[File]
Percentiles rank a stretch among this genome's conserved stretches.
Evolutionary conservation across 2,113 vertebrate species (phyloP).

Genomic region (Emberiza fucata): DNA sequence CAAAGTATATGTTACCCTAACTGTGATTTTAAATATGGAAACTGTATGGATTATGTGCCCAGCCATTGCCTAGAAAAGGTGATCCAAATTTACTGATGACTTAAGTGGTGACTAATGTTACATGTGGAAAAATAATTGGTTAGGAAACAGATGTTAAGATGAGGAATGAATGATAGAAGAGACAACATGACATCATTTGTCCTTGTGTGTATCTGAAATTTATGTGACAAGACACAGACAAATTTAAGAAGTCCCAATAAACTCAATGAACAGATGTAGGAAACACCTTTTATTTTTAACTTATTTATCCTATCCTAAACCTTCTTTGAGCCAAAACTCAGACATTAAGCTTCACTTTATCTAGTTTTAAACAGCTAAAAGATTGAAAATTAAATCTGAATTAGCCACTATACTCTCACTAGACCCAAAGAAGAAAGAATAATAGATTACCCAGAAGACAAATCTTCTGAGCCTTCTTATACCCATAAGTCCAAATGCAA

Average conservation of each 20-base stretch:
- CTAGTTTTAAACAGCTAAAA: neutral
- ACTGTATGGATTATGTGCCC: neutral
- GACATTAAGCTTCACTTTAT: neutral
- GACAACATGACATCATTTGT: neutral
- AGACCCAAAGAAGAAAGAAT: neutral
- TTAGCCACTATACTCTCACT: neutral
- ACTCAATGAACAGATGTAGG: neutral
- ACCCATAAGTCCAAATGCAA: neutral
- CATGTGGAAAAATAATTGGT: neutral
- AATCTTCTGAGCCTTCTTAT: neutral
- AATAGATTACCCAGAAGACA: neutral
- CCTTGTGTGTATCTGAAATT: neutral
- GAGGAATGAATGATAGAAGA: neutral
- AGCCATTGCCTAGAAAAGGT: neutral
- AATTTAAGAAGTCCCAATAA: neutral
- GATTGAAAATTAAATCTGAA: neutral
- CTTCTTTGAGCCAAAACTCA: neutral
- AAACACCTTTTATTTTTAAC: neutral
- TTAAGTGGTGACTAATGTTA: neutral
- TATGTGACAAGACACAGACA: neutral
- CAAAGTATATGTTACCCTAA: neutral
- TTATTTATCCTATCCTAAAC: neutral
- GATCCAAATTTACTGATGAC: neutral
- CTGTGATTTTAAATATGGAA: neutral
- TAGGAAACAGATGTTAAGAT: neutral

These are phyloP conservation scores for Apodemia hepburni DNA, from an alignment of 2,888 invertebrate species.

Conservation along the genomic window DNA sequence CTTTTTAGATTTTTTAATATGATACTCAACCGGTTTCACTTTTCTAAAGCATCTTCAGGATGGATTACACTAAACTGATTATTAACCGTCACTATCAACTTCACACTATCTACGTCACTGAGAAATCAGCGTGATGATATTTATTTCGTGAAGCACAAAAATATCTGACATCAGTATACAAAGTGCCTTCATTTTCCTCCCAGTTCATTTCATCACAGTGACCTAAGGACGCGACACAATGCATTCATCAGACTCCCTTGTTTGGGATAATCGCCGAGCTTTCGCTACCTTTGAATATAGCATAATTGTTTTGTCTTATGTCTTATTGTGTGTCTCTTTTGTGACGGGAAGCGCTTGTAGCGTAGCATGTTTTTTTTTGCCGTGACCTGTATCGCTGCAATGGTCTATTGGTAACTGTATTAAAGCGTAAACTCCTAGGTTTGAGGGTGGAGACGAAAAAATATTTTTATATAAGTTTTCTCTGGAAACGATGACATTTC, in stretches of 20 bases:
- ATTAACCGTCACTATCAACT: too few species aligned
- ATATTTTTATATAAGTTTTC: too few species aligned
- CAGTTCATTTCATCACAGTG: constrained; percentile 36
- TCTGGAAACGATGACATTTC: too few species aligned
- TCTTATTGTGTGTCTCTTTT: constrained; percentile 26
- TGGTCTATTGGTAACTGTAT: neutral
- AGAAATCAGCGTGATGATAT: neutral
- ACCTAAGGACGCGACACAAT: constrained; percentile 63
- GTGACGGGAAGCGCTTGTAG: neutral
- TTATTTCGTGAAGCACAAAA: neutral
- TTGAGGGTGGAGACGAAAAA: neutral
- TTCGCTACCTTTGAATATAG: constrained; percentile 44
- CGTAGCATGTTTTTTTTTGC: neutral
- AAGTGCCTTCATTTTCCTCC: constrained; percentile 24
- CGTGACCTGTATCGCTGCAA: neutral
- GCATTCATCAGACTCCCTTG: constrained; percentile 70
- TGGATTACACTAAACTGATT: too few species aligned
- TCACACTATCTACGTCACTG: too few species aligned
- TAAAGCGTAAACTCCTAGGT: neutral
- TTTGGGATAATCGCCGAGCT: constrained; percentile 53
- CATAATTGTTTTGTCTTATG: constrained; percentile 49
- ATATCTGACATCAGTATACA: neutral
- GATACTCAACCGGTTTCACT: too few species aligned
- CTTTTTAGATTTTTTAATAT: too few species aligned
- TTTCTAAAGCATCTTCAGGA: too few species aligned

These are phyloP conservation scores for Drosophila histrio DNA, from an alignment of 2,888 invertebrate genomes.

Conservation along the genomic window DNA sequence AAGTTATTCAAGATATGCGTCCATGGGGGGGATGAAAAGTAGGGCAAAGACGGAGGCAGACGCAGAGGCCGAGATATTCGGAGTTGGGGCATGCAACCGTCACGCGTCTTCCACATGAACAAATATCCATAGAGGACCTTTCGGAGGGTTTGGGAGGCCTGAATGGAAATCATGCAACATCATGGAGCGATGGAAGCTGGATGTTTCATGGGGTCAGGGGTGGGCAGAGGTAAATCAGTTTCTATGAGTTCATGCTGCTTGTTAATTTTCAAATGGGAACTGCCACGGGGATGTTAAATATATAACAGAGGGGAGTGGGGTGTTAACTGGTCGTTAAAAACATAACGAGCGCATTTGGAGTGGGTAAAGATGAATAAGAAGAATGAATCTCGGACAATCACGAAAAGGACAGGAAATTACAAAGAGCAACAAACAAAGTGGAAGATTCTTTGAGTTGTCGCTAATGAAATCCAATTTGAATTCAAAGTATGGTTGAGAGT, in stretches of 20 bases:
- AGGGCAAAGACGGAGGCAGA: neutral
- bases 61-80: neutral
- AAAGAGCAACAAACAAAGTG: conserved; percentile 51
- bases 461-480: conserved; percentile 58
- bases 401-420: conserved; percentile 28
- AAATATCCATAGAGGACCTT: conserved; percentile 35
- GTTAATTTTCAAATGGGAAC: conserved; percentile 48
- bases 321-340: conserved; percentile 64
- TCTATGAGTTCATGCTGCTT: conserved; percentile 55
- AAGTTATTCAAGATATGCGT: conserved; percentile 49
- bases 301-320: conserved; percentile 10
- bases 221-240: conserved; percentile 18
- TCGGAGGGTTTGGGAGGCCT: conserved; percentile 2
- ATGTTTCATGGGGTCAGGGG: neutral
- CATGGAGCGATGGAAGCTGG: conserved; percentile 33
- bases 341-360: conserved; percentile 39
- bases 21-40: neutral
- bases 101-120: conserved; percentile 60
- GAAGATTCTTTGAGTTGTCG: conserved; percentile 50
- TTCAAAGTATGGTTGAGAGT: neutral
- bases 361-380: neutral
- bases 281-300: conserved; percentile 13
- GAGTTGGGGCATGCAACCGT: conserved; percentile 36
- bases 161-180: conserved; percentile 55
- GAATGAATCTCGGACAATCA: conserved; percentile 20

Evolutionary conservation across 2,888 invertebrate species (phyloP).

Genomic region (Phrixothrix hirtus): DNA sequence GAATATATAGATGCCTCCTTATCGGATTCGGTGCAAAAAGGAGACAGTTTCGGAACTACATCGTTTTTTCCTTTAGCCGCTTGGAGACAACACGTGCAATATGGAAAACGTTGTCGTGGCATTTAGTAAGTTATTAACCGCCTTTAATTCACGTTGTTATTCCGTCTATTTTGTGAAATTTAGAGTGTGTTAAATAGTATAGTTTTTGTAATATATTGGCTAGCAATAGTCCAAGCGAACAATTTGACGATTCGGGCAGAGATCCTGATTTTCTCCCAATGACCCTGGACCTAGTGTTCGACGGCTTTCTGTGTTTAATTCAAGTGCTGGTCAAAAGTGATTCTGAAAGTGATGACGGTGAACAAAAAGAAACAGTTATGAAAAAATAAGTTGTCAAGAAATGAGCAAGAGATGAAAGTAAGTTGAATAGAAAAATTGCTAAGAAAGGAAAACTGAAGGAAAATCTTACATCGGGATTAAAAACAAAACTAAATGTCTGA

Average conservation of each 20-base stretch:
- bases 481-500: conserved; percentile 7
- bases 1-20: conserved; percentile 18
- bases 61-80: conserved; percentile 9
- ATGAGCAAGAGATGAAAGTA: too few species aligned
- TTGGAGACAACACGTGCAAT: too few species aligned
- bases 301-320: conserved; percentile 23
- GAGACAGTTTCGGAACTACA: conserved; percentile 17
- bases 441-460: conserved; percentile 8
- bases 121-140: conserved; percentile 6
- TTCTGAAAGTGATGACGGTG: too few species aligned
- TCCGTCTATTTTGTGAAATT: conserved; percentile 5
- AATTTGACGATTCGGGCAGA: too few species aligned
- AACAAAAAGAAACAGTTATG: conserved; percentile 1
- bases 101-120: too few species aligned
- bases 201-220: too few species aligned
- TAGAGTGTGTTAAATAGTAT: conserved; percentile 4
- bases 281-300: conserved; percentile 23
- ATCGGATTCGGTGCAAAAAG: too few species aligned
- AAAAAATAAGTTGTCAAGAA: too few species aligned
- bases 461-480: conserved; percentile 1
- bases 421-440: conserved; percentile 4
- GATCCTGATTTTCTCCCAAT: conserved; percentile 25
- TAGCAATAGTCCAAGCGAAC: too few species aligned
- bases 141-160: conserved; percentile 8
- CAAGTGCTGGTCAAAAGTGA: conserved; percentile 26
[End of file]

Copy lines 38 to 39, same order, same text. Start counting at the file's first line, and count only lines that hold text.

- AGAAATCAGCGTGATGATAT: neutral
- ACCTAAGGACGCGACACAAT: constrained; percentile 63